whom it is that I should communicate in Syria" (ibid., 16:2).
Ambrose of Milan
"[T]hey [the Novatian heretics] have not the succession
of Peter, who hold not the chair of Peter, which they rend by wicked schism;
and this, too, they do, wickedly denying that sins can be forgiven [by
the sacrament of confession] even in the Church, whereas it was said to
Peter: ‘I will give unto thee the keys of the kingdom of heaven, and whatsoever
thou shalt bind on earth shall be bound also in heaven, and whatsoever
thou shall loose on earth shall be loosed also in heaven’[Matt. 16:19]"
(Penance 1:7:33 [A.D. 388]).
"If all men throughout the world were such as you
most vainly accuse them of having been, what has the chair of the Roman
church done to you, in which Peter sat, and in which Anastasius sits today?"
(Against the Letters of Petilani 2:118 [A.D. 402]).
"If the very order of episcopal succession is to
be considered, how much more surely, truly, and safely do we number them
from Peter himself, to whom, as to one representing the whole Church, the
Lord said, ‘Upon this rock I will build my Church’ . . . [Matt. 16:18].
Peter was succeeded by Linus, Linus by Clement, Clement by Anacletus, Anacletus
by Evaristus . . . " (Letters 53:1:2 [A.D. 412]).
Council of Ephesus
"Philip the presbyter and legate of the Apostolic
See said: ‘There is no doubt, and in fact it has been known in all ages,
that the holy and most blessed Peter, prince and head of the apostles,
pillar of the faith, and foundation of the Catholic Church, received the
keys of the kingdom from our Lord Jesus Christ, the Savior and Redeemer
of the human race, and that to him was given the power of loosing and binding
sins: who down even to today and forever both lives and judges in his successors.
The holy and most blessed pope Celestine, according to due order, is his
successor and holds his place, and us he sent to supply his place in this
holy synod’" (Acts of the Council, session 3 [A.D. 431]).
Pope Leo I
"As for the resolution of the bishops which is
contrary to the Nicene decree, in union with your faithful piety, I declare
it to be invalid and annul it by the authority of the holy apostle Peter"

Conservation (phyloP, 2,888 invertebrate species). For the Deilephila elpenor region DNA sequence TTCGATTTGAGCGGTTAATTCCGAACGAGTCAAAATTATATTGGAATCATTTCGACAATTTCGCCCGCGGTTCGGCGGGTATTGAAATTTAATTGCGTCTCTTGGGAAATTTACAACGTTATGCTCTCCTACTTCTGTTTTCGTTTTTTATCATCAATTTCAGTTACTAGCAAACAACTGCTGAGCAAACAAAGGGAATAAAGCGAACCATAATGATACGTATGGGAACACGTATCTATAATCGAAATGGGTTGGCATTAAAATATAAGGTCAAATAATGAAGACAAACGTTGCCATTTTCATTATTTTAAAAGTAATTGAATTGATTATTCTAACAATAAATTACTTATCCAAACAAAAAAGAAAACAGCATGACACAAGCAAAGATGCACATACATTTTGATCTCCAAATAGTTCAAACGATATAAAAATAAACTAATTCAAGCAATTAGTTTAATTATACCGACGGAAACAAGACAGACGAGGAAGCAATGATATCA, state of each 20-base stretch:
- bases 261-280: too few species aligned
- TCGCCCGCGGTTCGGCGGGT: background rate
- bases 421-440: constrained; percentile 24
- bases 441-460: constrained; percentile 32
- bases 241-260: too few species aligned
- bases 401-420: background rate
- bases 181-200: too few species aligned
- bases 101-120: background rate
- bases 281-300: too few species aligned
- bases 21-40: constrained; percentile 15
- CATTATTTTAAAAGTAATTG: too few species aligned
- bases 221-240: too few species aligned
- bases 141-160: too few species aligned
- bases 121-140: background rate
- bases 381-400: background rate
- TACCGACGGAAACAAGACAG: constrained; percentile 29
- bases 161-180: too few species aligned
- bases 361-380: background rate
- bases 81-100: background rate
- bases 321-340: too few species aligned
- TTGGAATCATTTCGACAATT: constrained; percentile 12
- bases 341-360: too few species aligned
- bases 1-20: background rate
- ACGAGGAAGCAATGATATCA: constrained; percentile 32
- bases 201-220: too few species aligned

(Letters 110 [A.D. 445]).
"Whereupon the blessed Peter, as inspired by God,
and about to benefit all nations by his confession, said, ‘You are the
Christ, the Son of the living God.’ Not undeservedly, therefore, was he
pronounced blessed by the Lord, and derived from the original Rock that
solidity which belonged both to his virtue and to his name [Peter]" (The
Tome of Leo [A.D. 449]).
"We exhort you in every respect, honorable brother,
to heed obediently what has been written by the most blessed pope of the
city of Rome, for blessed Peter, who lives and presides in his own see,
provides the truth of faith to those who seek it. For we, by reason of
our pursuit of peace and faith, cannot try cases on the faith without the
consent of the bishop of Rome" (Letters 25:2 [A.D. 449]).
Council of Chalcedon
"After the reading of the foregoing epistle [The
Tome of Leo], the most reverend bishops cried out: ‘This is the faith
of the fathers! This is the faith of the apostles! So we all believe! Thus
the orthodox believe! Anathema to him who does not thus believe! Peter
has spoken thus through Leo! . . . This is the true faith! Those of us
who are orthodox thus believe! This is the faith of the Fathers!’" (Acts
of the Council, session 2 [A.D. 451]).
I have concluded that the materials
presented in this work are free of doctrinal or moral errors. Bernadeane Carr, STL, Censor Librorum, August 10, 2004
In accord with 1983 CIC 827
permission to publish this work is hereby granted. +Robert H. Brom, Bishop of San Diego, August 10, 2004